Criminalizing migrants’ helpers and establishing special administrative courts in Hungary
After a campaign focusing almost entirely on migration, Viktor Orbán won a two-thirds majority in the early April elections in Hungary. It did not take long until the new parliament adopted on 20 June a law criminalizing aid to migrants and the 7th Amendment to the Fundamental Law on several topics from freedom of assembly and constitutional identity to establishing special administrative courts. The so-called “Stop Soros” bill, named after Hungarian-American philanthropist George Soros, against migrants’ helpers reached a wide audience both in Hungary and abroad, but the debate on the proposed amendments to the country’s constitution remained mostly within constitutional lawyers. The effects of the constitutional change, however, might well be long-lasting and far reaching.
In this article, I will analyze the law’s effect on NGOs and individuals helping migrants, and one part of the proposed constitutional amendment which I believe to be the most important on the long run: the establishment of administrative courts. An unofficial English translation of an earlier version of both laws is available here (the translation was made when the bills were submitted to Parliament, the adopted text differs on certain points).
Criminalizing migrants’ helpers
The law criminalizes a broad range of activities under a new crime called “Facilitation of illegal immigration”, including even the distribution of information leaflets among migrants or border monitoring at the Schengen border. The law is generally very blurry and might be hard to apply. For example, it will be a crime to help in an organized way someone to get asylum status, who is not entitled for one. Of course, before the asylum procedure, it is impossible to know whether someone is entitled for protection, therefore a very broad interpretation might even mean that NGOs and even lawyers run a risk of being criminally liable if they lose the case. This would, of course, be contrary to basic fair trial rights protected by Hungarian and international law, and it is very unlikely to see such a criminal case to be successful, but the uncertainty adds up to other hardships Hungarians face by helping migrants.
Banning lawyers, NGO workers and others working on migration from the border area will be possible without a criminal conviction. Those who are under criminal procedure for the above mentioned crime may not go closer to the Schengen border by more than 8 kilometers. Hungary’s southern border with Serbia, where a fence has been built to stop the inflow of migrants is an external border, therefore the new law is capable of effectively banning everyone from the border area except the police.
The punishment for “facilitating illegal migration” may range for up to one year’s imprisonment, although it might be relieved or even lifted if “the perpetrator reveals the circumstances of the offence“. The most important effect of the law, however, might not be actual criminal sentencing, but a drastic chilling effect on anyone wishing to help migrants and provide those in need with basic human rights such as a fair trial. Working on migration is already a target of government propaganda, and legal uncertainties will only add up to it. The ban of human rights workers from border zones is dangerous because human rights NGOs reported numerous cases of suspected police brutality against refugees in 2016 where a great number of people wishing to seek a refugee status arrived to Hungary from Serbia (Human Rights Watch, Jesuit Refugee Service).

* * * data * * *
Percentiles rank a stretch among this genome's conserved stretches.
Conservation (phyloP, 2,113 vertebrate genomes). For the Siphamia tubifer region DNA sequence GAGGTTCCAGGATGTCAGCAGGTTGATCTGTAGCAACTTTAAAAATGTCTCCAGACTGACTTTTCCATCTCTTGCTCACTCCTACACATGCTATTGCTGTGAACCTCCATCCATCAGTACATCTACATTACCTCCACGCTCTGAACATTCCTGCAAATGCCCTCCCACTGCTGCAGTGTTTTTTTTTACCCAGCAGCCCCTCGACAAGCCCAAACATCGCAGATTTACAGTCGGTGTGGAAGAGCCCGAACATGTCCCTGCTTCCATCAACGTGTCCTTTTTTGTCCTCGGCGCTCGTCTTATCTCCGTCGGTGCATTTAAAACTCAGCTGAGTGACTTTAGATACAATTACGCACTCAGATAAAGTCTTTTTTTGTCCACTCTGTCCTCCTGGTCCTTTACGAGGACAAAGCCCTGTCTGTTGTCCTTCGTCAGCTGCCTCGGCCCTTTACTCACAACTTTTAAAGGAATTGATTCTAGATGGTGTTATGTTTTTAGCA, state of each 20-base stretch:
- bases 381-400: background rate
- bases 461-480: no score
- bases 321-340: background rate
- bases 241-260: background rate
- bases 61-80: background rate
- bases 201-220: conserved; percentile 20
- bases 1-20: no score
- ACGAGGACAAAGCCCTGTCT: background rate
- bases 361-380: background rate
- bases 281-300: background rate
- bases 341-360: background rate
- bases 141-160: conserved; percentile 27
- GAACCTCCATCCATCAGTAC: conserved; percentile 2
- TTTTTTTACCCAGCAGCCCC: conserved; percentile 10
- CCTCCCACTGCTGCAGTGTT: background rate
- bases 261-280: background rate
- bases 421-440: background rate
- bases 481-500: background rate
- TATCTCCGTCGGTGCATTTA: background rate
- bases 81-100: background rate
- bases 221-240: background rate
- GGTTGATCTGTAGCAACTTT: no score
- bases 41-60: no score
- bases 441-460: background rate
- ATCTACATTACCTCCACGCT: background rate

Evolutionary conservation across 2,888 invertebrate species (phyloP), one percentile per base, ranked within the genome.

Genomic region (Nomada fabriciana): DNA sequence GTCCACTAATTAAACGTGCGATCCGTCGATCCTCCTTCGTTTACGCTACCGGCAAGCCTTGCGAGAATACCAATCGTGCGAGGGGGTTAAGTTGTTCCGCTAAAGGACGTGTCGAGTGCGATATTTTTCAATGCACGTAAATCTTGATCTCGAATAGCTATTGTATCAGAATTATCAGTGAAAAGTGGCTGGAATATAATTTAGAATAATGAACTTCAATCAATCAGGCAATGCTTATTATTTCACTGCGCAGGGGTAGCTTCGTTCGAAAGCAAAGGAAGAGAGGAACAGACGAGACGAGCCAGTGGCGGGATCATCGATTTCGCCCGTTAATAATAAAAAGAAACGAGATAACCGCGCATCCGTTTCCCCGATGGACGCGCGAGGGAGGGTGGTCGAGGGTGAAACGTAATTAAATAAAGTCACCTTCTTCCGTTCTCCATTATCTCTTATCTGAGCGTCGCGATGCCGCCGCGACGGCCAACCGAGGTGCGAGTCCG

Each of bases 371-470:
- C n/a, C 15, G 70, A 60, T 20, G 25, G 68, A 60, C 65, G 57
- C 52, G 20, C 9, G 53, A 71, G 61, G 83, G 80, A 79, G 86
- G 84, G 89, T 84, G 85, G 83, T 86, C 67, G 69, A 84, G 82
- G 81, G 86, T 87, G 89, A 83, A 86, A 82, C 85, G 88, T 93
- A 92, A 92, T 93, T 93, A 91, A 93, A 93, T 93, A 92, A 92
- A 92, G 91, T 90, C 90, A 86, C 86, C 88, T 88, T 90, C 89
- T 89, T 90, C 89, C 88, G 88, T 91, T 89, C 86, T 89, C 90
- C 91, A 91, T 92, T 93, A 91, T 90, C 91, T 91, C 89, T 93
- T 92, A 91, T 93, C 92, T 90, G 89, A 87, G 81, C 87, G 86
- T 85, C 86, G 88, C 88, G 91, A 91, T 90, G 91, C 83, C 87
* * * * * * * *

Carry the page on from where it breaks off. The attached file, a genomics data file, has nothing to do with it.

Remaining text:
Disregarding the Venice Commission
The Parliament adopted the law regardless of the request of Venice Commission president Gianni Buquicchio to wait for the VC’s opinion to be published as soon as on 22 June, that is, two days after the vote. President Buquicchio met Hungarian foreign minister Péter Szijjártó on 18 June. An investigation of the “Stop Soros” bill is ongoing and a draft opinion has already been sent to the Hungarian authorities, but was not shared with the public.
A 25% tax on the income of NGOs working with migrants was part of an earlier version of the “Stop Soros” bill, but was not adopted now. Instead, the government submitted it to Parliament as a separate bill. As of now, one aspect of the earlier version of the law is off the table: a previous version of the package would have established a licensing system where an NGO could only work on migration if the Minister of Interior consented.
Under the recently adopted law, it is possible to hold NGOs (and not only individuals) criminally liable. The law allows for monetary sanctions, the limitation of the activities or the termination of a legal person used to commit a crime. These measures, however, are possible only after a lengthy procedure.
The law as it stands now and was analysed above (the new criminal law adopted, but the 25 % tax not yet adopted), poses a risk to individual NGO workers, but might be hard to enforce. It might have a high political price to arrest lawyers and NGO workers and send police against activists distributing leaflets or simply watching the border police. Speaking strictly on a legal level, the Hungarian Constitutional Court or the European Court of Human Rights (ECtHR) will most likely be able to sort out contradictions and overly restrictive interpretations of the law. The uncertainty and the chilling effect caused by it will, nevertheless, stay and harden life for NGOs. The most important effect of the law will be the diminishing of solidarity with migrants within the society, as individuals or small NGOs will not have the legal expertise or the willingness and money to fight lengthy criminal procedures even if they have a serious chance of winning at the end.